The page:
Students can’t stop sharing memes in class? Won’t turn their cameras on during your virtual lecture? Would rather take a zero than raise their hand to ask a question?
We can help! We’ve gathered a quick list of tips and tricks from your fellow instructors to help you ensure your students are feeling excited and ready to engage in your course, no matter what format it’s taking.
Prepping for Your Course
- Set up a “course essentials” module in your Learning Management System (LMS) so students can easily find key information about your course.
Math Instructor Elisabeth Peters, University of North Carolina Wilmington, said, “I create a ‘course essentials’ module in my LMS so students can find the most important information to get started at any time (especially for those who add the class late). This course essential module includes a ‘"Start Here’" page with 5 or so tasks students need to do the first week, important documents such as the syllabus and course calendar, online learning platform information and links, and university resources/student support.”
- You know all the ins and outs of your course. But, have you tried exploring your course through a student’s eyes?
Math Instructor Kim Berge, SUNY Morrisville, relayed, “I recommend working through the course in student view. In my online learning platform, ALEKS®, I complete the Initial Knowledge Check and work in learning and practice modes, so that I can better understand how the course looks and works from a student perspective and better answer their questions.”
- Depending on the size of your class, start students’ semester off on the right foot by providing them with the tools they need for success in your course.
Chemistry Instructor Cassandra McCullum, Bishop State Community College, explained to do this, she likes to give her students a small gift packet that includes basic supplies they would use throughout the semester, such as a black pen, a calculator, and a lock.
Kicking Off Your Course
- For students, what could be better than starting off your first day with some extra credit?!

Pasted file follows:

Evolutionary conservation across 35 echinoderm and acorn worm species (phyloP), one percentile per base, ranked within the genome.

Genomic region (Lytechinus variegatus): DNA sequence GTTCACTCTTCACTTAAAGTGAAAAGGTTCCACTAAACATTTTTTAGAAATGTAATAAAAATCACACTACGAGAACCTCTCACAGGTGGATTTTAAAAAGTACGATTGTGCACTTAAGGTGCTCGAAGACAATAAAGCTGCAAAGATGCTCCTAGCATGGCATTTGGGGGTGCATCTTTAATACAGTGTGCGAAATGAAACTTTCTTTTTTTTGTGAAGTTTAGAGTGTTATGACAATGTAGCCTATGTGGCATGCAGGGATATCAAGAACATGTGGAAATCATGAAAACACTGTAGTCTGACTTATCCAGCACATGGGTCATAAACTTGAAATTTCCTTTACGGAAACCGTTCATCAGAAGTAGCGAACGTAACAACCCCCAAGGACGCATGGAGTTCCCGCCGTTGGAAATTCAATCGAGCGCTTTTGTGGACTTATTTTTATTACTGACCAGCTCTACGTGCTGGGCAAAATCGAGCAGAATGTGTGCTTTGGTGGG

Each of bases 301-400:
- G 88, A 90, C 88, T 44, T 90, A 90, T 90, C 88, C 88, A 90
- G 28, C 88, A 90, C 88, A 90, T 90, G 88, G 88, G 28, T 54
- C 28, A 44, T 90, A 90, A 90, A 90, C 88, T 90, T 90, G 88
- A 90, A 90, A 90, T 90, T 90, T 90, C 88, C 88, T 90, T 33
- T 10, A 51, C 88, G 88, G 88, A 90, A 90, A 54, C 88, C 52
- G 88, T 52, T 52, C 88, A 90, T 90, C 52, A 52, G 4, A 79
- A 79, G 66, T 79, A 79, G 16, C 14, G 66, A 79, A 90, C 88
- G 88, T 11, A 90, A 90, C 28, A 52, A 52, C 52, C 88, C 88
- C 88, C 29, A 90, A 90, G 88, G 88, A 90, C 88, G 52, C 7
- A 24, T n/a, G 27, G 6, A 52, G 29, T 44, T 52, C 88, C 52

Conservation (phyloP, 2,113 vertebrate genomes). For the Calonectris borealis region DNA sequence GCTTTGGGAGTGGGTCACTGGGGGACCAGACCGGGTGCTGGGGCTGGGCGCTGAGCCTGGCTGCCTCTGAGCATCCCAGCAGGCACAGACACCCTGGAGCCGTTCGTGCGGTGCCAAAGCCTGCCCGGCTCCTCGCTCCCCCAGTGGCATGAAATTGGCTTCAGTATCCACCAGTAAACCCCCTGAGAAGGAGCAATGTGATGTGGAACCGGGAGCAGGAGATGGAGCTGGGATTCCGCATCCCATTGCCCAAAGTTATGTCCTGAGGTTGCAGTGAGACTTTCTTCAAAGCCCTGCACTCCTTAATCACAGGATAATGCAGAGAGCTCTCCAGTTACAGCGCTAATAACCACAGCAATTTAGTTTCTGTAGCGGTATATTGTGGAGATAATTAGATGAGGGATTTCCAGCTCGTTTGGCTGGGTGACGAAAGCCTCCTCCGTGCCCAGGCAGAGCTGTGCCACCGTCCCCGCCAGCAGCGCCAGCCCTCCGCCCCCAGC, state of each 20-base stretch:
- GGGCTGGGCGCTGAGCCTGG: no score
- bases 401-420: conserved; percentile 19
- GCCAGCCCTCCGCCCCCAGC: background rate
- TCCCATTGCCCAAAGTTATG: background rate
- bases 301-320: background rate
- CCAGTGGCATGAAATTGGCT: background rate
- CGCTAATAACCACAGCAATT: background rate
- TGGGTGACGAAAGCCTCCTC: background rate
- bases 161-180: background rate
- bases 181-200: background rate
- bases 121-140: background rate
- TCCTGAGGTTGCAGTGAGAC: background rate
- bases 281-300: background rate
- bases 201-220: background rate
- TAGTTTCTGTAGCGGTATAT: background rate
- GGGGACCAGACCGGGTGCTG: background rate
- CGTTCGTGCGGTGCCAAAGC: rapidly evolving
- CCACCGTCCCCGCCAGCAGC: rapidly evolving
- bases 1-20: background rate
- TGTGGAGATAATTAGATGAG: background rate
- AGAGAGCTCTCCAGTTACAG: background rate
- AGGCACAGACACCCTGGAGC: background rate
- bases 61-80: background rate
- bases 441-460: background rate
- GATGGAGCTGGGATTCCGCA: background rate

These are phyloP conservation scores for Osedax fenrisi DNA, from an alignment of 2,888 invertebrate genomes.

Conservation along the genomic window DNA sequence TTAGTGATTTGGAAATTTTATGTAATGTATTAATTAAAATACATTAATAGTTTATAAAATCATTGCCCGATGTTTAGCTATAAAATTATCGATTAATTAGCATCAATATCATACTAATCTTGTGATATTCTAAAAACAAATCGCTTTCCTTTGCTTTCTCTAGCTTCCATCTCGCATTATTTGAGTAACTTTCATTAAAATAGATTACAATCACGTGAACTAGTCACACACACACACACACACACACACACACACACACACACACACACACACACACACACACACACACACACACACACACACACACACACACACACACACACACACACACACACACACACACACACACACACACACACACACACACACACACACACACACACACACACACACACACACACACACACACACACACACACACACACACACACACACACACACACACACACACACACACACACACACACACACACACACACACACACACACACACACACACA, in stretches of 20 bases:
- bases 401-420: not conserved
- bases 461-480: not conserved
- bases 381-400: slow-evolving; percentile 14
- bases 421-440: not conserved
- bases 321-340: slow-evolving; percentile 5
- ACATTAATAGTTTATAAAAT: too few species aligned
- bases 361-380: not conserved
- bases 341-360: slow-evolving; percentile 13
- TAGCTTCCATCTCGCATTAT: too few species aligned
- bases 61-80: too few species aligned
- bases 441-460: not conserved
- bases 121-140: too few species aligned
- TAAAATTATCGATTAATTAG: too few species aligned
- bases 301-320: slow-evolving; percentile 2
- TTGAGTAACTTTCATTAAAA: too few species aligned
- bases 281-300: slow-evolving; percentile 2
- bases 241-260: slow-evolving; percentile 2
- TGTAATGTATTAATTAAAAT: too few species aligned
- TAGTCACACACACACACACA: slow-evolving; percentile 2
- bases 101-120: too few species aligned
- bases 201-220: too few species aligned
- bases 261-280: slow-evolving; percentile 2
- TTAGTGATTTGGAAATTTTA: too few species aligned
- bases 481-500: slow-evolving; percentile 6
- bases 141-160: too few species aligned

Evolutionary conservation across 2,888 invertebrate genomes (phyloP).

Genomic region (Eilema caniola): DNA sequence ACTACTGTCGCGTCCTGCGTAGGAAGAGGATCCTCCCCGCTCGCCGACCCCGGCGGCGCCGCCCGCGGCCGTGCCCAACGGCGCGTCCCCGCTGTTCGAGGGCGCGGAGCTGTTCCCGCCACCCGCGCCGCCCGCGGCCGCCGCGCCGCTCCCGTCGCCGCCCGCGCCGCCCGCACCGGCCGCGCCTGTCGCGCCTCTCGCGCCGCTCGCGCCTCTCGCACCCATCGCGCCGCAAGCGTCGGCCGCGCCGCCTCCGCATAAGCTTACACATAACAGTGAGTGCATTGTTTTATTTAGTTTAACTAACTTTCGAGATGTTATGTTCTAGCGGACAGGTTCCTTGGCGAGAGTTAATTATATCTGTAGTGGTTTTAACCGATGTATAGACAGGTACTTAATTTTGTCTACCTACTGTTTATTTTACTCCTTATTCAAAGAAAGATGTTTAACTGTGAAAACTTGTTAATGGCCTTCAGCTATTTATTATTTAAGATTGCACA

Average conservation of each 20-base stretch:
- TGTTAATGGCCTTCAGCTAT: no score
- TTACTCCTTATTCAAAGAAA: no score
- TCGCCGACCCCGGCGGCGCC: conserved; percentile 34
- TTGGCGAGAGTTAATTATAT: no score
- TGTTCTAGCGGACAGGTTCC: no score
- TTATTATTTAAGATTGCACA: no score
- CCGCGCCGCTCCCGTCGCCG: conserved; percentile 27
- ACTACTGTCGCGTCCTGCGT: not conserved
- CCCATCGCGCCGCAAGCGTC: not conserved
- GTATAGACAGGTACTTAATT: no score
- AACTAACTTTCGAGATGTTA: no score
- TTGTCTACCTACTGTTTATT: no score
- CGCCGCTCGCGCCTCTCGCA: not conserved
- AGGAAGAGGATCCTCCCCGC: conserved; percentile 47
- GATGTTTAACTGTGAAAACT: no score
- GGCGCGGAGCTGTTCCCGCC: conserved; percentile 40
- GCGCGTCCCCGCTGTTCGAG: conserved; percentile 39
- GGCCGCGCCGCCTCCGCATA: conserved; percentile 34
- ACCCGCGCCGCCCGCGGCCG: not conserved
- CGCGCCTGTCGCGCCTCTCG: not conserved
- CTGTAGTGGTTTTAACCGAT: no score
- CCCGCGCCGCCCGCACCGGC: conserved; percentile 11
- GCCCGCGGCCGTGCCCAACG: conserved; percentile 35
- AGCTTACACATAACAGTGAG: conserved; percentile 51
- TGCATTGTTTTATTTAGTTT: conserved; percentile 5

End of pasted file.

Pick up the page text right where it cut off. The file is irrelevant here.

On the first day of class, Cassandra McCullum likes to give bonus points to the early arrivers to show the importance of attendance and arriving on time.
- It wouldn’t be the first day of class without knowing your class roster will likely undergo some changes.
Because so many students are adding and dropping classes in their schedules during the first week of class, Elisabeth Peters recommends spreading your first day of class content throughout the week (where possible) to ensure all students are aware of your course expectations.
- What’s more classic on the first day of class than some ice breakers?
While it may seem silly to have your students share 2 truths and a lie about themselves, it’s a great way for not only you to learn a little bit about your students, but to set a precedent that students are encouraged to share their thoughts in class and to begin creating a community. Kim Berge relayed she likes to complete these ice breakers on the first day before diving into her course expectations.
- Community is key!
Instructor Elisabeth Peters explained it’s important for her students to understand that open dialogue is encouraged in her classroom, and students should feel free to respond to and ask questions. She said, “I like to give students opportunities to work with and teach each other during class time. This could be a 5-minute ‘try this problem with the people around you' or a more formal group activity or problem set in class.”
- Reward students who follow the guidelines of your course.
Instructor Cassandra McCullum shared, “I give evaluation points for students who follow all guidelines the entire semester, are never late, submit assignments on time, do not break or lose glassware (in the lab), clean up their work area and equipment, and participate during class discussions.”
- You don’t have to be tech support!
Instructor Kim Berge recommends posting contact information for Tech Support (whether it be for ALEKS, McGraw Hill Connect®, or any other digital solution you are using) to your LMS so students always know where to go for questions.
We hope you find these tips helpful, and we wish you and your students success this upcoming semester! Have a tip you’d like to share with us? Let us know!